I've just started making my first batch of cider. Using the magnum cider starter kit. Here's the link for instructions so you can see what im doing.. http://www.home-brew-online.com/magnum-cider-kit-instructions-i50

I'm onto the second stage fermentation now and a bit confused on what to do next as the instructions are a bit unclear.

I've transferred ot over into pressure keg and added the 60g of sugar, now it's saying to leave it for around five days and then 'cool to clear'.. what exactly does this mean? Will it ever stop fermenting in the keg? Can I store keg in spare fridge in garage to keep cool and ready to drink as and when I need or will this affect the cider? And can I travel with keg in the car to friends houses etc, or will this disturb segments on bottom if there is any?

Sorry to bombard you with questions but I've search high and low on forums all evening to try and find the answer to these questions

Many thanks in advance 😊

1 Answer 1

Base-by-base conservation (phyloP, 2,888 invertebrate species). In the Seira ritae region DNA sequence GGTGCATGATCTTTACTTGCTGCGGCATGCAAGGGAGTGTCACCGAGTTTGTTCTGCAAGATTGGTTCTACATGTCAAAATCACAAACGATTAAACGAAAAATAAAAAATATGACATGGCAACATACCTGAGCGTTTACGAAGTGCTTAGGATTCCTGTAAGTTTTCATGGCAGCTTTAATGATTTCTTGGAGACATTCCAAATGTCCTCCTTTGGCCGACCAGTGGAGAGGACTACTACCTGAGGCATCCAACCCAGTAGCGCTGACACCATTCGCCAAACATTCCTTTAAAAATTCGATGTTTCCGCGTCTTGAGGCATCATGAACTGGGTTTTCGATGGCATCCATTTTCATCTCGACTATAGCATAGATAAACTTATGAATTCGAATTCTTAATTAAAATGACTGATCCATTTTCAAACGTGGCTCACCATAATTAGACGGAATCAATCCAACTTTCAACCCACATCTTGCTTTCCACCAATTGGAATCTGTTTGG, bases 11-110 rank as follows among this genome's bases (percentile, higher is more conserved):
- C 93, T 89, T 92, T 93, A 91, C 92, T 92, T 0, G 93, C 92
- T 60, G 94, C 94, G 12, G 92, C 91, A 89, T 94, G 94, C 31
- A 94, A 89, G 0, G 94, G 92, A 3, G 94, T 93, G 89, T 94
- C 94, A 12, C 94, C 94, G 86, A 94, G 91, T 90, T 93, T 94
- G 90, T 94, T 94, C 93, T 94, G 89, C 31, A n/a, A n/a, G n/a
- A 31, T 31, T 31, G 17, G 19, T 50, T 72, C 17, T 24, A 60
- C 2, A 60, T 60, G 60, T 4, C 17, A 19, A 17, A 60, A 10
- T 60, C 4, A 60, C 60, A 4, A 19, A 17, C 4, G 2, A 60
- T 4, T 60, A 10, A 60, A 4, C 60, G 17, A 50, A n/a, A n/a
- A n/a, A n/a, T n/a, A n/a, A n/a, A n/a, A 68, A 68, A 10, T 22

Cool to clear is cold crashing. Drop the temperature as quickly as possible to just above freezing for a few days. This causes anything in suspension to drop out. 5 days to carbonate seems a bit quick though.

Yes, you can store the keg to keep cool. Yes, if you travel it will most likely stir up the trub.

  • Thankyou! How long would you suggest leaving it to carbonate? And is there anyway to remove the 'trub'?
    – steve
    Sep 17, 2015 at 6:00
  • 2 weeks at fermentation temperatures is the usual rule of thumb for bottle carbonating. Regarding removal of the trub there's no way of removing it completely but if you cold crash your fermentation vessel prior to racking the cider into your keg the majority of the trub will settle to the bottom. Be careful when racking off and you'll leave most of it behind.
    – nemmy
    Sep 18, 2015 at 1:53

Your Answer

By clicking “Post Your Answer”, you agree to our terms of service and acknowledge you have read our privacy policy.

Not the answer you're looking for? Browse other questions tagged or ask your own question.